# For which initial values does the differential equation have a unique solution

1. May 7, 2012

### sunrah

1. The problem statement, all variables and given/known data
$\frac{dy}{dx} = y^{\frac{2}{3}}$ with y(0) = y0

2. Relevant equations

3. The attempt at a solution
after separating variables:

$\frac{dy}{y^{\frac{2}{3}}} = dx$

then integrating:

$3y^{\frac{1}{3}} = x + c$

and rearranging:

$y(x) = \left( \frac{x + c}{3} \right)^{3}$

after solving for initial value, y(0) = y0:

c = 3y01/3

therefore

$y_{0} = \left( \frac{c}{3}\right)^{3}$

is that what they're asking for? I believe that would give a unique solution, no? also the question is explicit with values is this plurality given by the constant c?

Last edited: May 7, 2012
2. May 7, 2012

### tiny-tim

hi sunrah!
no, from c = 3y01/3,

go back and put that value of c into the previous equation

3. May 7, 2012

### sunrah

hi tiny-tim!
thanks I should have known. I have another question:
when does a solution become no longer unique.

so if we are given new initial conditions of y(0) = y03 != 0

the solution becomes $y(x) = \left(\frac{x - y_{0}}{3}\right)^{3}$

this is no longer unique for y(x) = 0?

4. May 7, 2012

### tiny-tim

(actually $y(x) = \left(\frac{x}{3} - y_{0}\right)^{3}$)

looks unique to me

and where does y(x) = 0 come from ??

5. May 7, 2012

### sunrah

yes sorry c = 3y0.

the questions asks when the solution with initial condition y(0) = y03 != 0 becomes non-unique.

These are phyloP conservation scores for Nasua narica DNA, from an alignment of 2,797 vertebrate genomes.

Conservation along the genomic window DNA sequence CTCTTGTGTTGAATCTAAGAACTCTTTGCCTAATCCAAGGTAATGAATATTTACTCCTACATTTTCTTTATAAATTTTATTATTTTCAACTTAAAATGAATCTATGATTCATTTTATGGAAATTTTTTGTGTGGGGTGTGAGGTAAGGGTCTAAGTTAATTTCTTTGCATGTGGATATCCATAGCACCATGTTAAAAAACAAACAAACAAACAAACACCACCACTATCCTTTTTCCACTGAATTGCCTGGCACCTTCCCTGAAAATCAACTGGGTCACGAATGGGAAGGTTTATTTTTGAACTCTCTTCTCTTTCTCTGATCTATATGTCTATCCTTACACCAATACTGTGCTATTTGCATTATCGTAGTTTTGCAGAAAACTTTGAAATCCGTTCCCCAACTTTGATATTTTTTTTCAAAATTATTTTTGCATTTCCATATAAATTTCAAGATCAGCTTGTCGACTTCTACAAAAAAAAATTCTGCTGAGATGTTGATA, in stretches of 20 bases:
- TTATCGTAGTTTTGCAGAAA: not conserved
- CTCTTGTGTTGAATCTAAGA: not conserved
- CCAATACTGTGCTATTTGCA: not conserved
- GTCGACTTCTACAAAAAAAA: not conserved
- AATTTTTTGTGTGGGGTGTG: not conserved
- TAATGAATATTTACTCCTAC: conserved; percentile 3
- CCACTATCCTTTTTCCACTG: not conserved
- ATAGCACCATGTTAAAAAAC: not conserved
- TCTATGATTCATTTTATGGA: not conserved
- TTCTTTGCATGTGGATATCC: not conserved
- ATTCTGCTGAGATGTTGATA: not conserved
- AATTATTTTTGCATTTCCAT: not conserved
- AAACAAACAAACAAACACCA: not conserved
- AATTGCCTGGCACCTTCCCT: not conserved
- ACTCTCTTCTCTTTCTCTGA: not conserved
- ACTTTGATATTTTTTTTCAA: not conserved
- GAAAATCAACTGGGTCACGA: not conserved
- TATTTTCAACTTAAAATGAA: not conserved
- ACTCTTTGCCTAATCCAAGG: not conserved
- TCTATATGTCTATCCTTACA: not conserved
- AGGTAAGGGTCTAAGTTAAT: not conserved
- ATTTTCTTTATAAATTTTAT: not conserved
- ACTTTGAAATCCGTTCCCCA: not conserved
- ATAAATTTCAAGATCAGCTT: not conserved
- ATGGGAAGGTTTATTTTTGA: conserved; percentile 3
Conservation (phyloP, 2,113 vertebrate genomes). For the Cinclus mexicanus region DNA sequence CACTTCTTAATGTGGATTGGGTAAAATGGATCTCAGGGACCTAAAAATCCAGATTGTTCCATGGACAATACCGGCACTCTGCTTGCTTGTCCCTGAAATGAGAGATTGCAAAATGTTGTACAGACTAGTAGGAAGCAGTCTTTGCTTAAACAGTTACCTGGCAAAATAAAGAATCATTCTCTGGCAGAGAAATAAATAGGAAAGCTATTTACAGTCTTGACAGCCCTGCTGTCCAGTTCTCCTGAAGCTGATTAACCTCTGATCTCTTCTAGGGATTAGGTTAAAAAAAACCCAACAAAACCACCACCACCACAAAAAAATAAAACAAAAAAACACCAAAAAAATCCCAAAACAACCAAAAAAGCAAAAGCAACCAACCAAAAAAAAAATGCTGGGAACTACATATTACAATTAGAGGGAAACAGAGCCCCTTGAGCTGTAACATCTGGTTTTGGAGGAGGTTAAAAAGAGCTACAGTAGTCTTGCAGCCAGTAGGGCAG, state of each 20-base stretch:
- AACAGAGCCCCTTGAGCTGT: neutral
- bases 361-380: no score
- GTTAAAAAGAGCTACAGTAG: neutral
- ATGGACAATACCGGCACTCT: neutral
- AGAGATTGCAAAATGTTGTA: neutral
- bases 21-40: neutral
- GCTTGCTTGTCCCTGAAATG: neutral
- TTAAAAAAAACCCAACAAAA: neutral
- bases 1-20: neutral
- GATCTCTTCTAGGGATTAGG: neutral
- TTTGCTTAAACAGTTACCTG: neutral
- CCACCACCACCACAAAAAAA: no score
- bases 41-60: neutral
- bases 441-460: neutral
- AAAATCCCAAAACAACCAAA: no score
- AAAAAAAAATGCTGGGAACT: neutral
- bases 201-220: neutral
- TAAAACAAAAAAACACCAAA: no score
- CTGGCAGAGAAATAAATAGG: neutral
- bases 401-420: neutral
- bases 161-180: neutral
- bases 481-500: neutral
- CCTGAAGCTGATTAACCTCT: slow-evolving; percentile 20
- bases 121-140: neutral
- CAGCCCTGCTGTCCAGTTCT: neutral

I don't have any ideas I thought maybe when x = -3y0 but I#m just guessing.

6. May 7, 2012

### LCKurtz

If you take $y_0=0$ so $y(0)=0$ and apply that to your solution$$y(x) =\left ( \frac{x+c}{3}\right)^3$$you get $c=0$, giving a perfectly good solution $y=\frac {x^3}{27}$, which you can check solves the DE and $y(0)=0$.

But the question is whether that solution is unique. What does your existence and uniqueness theorem for $y'=f(x,y),\ y(x_0)=y_0$ require in terms of hypotheses to guarantee a unique solution. Are those hypotheses satisfied in this case? If they are you know the solution is unique. If they aren't, the solution isn't guaranteed to be unique, although it might be. If the solution might not be unique, maybe you can find another. This question is about that theorem. What does the theorem say about $y_0$ for this $f(x,y)=y^{\frac 2 3}$ to guarantee uniqueness?

Last edited: May 7, 2012
7. May 7, 2012

### sunrah

Hi LCKurtz,

well y0 != 0 zero because $\frac{df(0,y_{0})}{dy}$ is undefined. so it doesn't guaranty a unique solution.

8. May 7, 2012

### LCKurtz

OK, that much is correct. Are there any other values $y_0$ can't be? Does the theorem work OK if $y_0$ is, for example, a very small nonzero number? You need to know exactly which $y_0$ are OK; it isn't enough to say it can't be zero without checking all the other possibilities.

And since you do know at least that $y_0\ne 0$ that means the solution might not be unique. Can you find another? Hint: It's very easy...

9. May 7, 2012

### sunrah

ok so for y(0) = y03 != 0

f(x,y) = y2/3

f(0,y03) = y02

and

$\frac{d f(0,y_{0}^{3}}{dy} = \frac{2}{3y_{0}}$

but this means that the solution is unique because y0 != 0

so I don't get the second part at all!

10. May 7, 2012

### sunrah

i thought that the unique solution is given when y0 = (c/3)^3

11. May 7, 2012

### LCKurtz

I'm talking about my example solution $y = \frac {x^3}{27}$ satisfying $y(0)=0$. There might be another solution satisfying $y(0)=0$ because the uniqueness theorem doesn't hold in this case. Can you find one by inspection?

I have to leave for a few hours now; will check back in later.